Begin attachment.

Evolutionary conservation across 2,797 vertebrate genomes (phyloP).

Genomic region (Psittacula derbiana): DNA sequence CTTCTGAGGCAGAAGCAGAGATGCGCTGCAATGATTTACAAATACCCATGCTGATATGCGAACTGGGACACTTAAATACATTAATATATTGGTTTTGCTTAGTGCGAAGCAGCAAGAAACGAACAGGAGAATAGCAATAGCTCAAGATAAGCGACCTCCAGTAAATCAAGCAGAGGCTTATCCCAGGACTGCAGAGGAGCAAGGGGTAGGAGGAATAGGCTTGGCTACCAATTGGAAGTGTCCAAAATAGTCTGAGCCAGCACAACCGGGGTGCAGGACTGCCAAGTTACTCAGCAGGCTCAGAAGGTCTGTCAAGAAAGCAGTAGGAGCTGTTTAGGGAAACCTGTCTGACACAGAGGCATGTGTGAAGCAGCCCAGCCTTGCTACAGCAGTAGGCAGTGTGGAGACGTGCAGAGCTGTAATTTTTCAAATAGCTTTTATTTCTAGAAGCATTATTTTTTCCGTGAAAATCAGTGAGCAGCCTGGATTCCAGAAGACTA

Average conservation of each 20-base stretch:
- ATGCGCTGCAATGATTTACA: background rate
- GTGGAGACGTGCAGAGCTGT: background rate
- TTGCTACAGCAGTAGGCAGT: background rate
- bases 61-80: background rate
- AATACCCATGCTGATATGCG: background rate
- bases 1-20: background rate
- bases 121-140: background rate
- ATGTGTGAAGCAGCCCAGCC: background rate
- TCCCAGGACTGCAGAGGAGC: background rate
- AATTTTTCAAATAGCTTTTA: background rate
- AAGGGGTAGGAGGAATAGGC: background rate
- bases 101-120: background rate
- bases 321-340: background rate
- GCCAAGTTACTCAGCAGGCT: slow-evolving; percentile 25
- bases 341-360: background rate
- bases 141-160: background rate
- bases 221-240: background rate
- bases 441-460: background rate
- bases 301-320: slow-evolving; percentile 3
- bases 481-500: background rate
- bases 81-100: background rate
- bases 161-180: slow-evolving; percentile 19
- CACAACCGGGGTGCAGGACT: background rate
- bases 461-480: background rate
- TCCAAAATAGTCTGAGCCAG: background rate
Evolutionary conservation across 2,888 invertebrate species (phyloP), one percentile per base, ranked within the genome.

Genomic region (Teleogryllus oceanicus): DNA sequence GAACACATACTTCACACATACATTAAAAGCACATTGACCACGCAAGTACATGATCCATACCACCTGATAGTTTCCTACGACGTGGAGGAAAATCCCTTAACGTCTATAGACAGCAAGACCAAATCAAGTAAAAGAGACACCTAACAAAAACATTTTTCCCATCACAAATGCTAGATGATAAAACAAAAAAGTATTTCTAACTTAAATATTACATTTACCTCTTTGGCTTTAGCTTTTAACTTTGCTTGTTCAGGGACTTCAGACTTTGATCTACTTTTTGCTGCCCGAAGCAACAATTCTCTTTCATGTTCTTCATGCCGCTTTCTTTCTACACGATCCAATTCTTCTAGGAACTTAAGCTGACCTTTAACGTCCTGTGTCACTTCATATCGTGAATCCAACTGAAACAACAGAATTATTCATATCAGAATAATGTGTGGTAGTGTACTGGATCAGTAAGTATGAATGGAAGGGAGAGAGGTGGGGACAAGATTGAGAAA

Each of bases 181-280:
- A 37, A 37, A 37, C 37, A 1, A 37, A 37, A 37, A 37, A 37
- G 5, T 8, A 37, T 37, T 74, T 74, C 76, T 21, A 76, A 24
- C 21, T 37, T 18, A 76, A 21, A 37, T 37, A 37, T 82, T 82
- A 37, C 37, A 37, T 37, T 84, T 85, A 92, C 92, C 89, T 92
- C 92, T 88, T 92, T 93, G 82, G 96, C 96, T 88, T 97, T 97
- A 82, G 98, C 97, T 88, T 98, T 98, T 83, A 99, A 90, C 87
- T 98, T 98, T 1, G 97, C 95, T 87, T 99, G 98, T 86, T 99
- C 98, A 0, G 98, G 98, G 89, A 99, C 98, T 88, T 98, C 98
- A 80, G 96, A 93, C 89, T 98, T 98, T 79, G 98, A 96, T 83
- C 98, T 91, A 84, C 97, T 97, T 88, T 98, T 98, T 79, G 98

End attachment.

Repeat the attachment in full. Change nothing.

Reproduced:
Evolutionary conservation across 2,797 vertebrate genomes (phyloP).

Genomic region (Psittacula derbiana): DNA sequence CTTCTGAGGCAGAAGCAGAGATGCGCTGCAATGATTTACAAATACCCATGCTGATATGCGAACTGGGACACTTAAATACATTAATATATTGGTTTTGCTTAGTGCGAAGCAGCAAGAAACGAACAGGAGAATAGCAATAGCTCAAGATAAGCGACCTCCAGTAAATCAAGCAGAGGCTTATCCCAGGACTGCAGAGGAGCAAGGGGTAGGAGGAATAGGCTTGGCTACCAATTGGAAGTGTCCAAAATAGTCTGAGCCAGCACAACCGGGGTGCAGGACTGCCAAGTTACTCAGCAGGCTCAGAAGGTCTGTCAAGAAAGCAGTAGGAGCTGTTTAGGGAAACCTGTCTGACACAGAGGCATGTGTGAAGCAGCCCAGCCTTGCTACAGCAGTAGGCAGTGTGGAGACGTGCAGAGCTGTAATTTTTCAAATAGCTTTTATTTCTAGAAGCATTATTTTTTCCGTGAAAATCAGTGAGCAGCCTGGATTCCAGAAGACTA

Average conservation of each 20-base stretch:
- ATGCGCTGCAATGATTTACA: background rate
- GTGGAGACGTGCAGAGCTGT: background rate
- TTGCTACAGCAGTAGGCAGT: background rate
- bases 61-80: background rate
- AATACCCATGCTGATATGCG: background rate
- bases 1-20: background rate
- bases 121-140: background rate
- ATGTGTGAAGCAGCCCAGCC: background rate
- TCCCAGGACTGCAGAGGAGC: background rate
- AATTTTTCAAATAGCTTTTA: background rate
- AAGGGGTAGGAGGAATAGGC: background rate
- bases 101-120: background rate
- bases 321-340: background rate
- GCCAAGTTACTCAGCAGGCT: slow-evolving; percentile 25
- bases 341-360: background rate
- bases 141-160: background rate
- bases 221-240: background rate
- bases 441-460: background rate
- bases 301-320: slow-evolving; percentile 3
- bases 481-500: background rate
- bases 81-100: background rate
- bases 161-180: slow-evolving; percentile 19
- CACAACCGGGGTGCAGGACT: background rate
- bases 461-480: background rate
- TCCAAAATAGTCTGAGCCAG: background rate
Evolutionary conservation across 2,888 invertebrate species (phyloP), one percentile per base, ranked within the genome.

Genomic region (Teleogryllus oceanicus): DNA sequence GAACACATACTTCACACATACATTAAAAGCACATTGACCACGCAAGTACATGATCCATACCACCTGATAGTTTCCTACGACGTGGAGGAAAATCCCTTAACGTCTATAGACAGCAAGACCAAATCAAGTAAAAGAGACACCTAACAAAAACATTTTTCCCATCACAAATGCTAGATGATAAAACAAAAAAGTATTTCTAACTTAAATATTACATTTACCTCTTTGGCTTTAGCTTTTAACTTTGCTTGTTCAGGGACTTCAGACTTTGATCTACTTTTTGCTGCCCGAAGCAACAATTCTCTTTCATGTTCTTCATGCCGCTTTCTTTCTACACGATCCAATTCTTCTAGGAACTTAAGCTGACCTTTAACGTCCTGTGTCACTTCATATCGTGAATCCAACTGAAACAACAGAATTATTCATATCAGAATAATGTGTGGTAGTGTACTGGATCAGTAAGTATGAATGGAAGGGAGAGAGGTGGGGACAAGATTGAGAAA

Each of bases 181-280:
- A 37, A 37, A 37, C 37, A 1, A 37, A 37, A 37, A 37, A 37
- G 5, T 8, A 37, T 37, T 74, T 74, C 76, T 21, A 76, A 24
- C 21, T 37, T 18, A 76, A 21, A 37, T 37, A 37, T 82, T 82
- A 37, C 37, A 37, T 37, T 84, T 85, A 92, C 92, C 89, T 92
- C 92, T 88, T 92, T 93, G 82, G 96, C 96, T 88, T 97, T 97
- A 82, G 98, C 97, T 88, T 98, T 98, T 83, A 99, A 90, C 87
- T 98, T 98, T 1, G 97, C 95, T 87, T 99, G 98, T 86, T 99
- C 98, A 0, G 98, G 98, G 89, A 99, C 98, T 88, T 98, C 98
- A 80, G 96, A 93, C 89, T 98, T 98, T 79, G 98, A 96, T 83
- C 98, T 91, A 84, C 97, T 97, T 88, T 98, T 98, T 79, G 98